Tax Filings For Sandy Victims Can Be Complex
Filing taxes if your home was damaged during Hurricane Sandy can be overwhelming, so NY1's Money Matters takes a look at how Sandy victims can deduct their losses up. NY1's Tara Lynn Wagner filed the following report.
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Certified public accountant Andrea Parness has been working out of her dining room since her Belle Harbor basement office was flooded during Hurricane Sandy. Many of her clients and neighbors also suffered enormous losses.
"Every boiler and hot water system and electrical system that is in the basement is gone, because it touched salt water. Done," Parness says.
Those losses can lead to a substantial tax break.
"The individual can deduct from their income on the itemized deduction schedule a certain amount of what they lost," says Dianne Besunder, an IRS spokeswoman.
However, Parness says no one is excited about it.
"People are not walking into their accountant's office and saying, 'I got hit by Hurricane Sandy and I understand I'm going to have a tax benefit!'", she says. "They're upset. They're stressed."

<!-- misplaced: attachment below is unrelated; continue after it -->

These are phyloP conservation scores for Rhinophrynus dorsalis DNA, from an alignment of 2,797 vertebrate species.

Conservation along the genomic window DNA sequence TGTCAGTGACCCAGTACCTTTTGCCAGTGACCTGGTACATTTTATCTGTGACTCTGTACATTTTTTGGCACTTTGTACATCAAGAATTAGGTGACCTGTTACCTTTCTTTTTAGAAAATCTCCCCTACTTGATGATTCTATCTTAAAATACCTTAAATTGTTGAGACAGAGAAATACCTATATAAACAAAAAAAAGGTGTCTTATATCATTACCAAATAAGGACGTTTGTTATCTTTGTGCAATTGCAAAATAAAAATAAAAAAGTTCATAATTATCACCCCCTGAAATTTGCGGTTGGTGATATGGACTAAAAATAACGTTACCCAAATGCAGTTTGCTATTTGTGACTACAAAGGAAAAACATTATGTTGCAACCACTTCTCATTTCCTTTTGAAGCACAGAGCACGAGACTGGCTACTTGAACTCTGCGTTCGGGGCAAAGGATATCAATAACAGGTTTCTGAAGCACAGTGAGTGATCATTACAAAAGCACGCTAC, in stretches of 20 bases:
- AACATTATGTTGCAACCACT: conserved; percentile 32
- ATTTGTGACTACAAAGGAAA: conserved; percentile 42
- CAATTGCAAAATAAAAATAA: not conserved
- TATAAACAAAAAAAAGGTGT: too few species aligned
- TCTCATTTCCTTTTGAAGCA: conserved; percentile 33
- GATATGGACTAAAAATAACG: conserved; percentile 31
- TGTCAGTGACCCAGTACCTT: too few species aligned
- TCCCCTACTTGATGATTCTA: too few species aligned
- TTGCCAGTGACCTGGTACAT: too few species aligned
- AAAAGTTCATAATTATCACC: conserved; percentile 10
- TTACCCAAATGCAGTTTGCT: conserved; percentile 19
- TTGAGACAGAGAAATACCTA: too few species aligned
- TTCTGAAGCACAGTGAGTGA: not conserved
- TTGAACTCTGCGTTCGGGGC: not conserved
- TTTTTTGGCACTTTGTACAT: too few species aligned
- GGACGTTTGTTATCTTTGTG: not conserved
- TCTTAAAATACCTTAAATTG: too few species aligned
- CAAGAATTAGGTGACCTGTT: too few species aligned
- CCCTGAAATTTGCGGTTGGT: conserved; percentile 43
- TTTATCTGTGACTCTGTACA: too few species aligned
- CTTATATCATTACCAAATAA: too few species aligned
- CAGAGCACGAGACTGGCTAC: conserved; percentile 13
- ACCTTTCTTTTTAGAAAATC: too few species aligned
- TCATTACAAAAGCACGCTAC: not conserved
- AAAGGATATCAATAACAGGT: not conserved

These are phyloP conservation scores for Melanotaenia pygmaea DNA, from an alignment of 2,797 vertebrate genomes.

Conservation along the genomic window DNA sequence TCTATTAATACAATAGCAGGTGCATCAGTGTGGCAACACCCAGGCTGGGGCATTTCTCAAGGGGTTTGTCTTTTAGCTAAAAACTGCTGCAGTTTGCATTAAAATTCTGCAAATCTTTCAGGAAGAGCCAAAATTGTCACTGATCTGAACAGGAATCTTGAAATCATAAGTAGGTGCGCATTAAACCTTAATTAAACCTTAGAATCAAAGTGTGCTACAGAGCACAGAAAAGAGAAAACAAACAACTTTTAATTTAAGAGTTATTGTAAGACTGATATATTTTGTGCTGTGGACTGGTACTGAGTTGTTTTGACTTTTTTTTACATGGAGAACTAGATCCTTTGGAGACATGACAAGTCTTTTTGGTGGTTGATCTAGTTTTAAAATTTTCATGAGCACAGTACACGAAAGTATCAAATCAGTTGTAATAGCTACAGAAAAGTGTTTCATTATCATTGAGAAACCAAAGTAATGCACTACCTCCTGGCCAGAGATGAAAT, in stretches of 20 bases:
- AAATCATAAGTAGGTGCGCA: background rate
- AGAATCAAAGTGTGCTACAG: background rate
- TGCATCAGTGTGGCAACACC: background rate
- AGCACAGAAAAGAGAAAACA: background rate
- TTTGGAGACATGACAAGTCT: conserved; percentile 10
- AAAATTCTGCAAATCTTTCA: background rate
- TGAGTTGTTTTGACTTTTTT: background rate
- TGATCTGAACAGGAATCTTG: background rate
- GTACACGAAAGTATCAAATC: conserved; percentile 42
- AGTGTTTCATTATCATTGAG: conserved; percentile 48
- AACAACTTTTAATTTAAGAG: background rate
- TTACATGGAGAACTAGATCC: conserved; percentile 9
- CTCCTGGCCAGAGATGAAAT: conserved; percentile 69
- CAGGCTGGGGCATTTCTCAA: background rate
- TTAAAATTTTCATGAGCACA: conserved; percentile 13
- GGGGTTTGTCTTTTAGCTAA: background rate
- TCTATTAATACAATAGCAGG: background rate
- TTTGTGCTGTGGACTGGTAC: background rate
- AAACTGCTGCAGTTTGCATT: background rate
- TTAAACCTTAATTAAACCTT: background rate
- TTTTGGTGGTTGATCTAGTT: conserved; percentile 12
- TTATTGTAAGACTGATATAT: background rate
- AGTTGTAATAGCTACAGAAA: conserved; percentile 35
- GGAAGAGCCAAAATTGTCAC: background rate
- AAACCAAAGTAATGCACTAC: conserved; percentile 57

They are also facing the complicated multi-step process of determining exactly what their loss is, a process they need to repeat for every single damaged item.
"You really have to see what was damaged, what your cost of that item was when you bought it, what the fair market value was the day before, what the fair market value was after," Parness says.
That's just the beginning. From that figure, victims deduct any insurance reimbursements and, in some cases, FEMA money you may have received.
"Then, based on the law, you deduct $100 and then 10 percent of your adjusted gross income," Besunder says.
For a couple making $200,000 a year, that's a $20,000 adjustment.
Victims of other natural disasters, such as Hurricane Katrina, saw that 10 percent reduction waived. So far, that tax break has not been extended to victims of Hurricane Sandy.
Parness argues that it should, since in this example, allowing the victims to include that other $20,000 could save them an additional $5,000 to $8,000 in taxes.
"That can buy a new boiler. That can help pay to put back an electrical system," Parness says. "Is that going to make that person whole? No. Is it going to help? Yes."
The IRS has posted a YouTube video to help Hurricane Sandy victims navigate the process, as well as a workbook that can help victims calculate their losses. Both are available at irs.gov.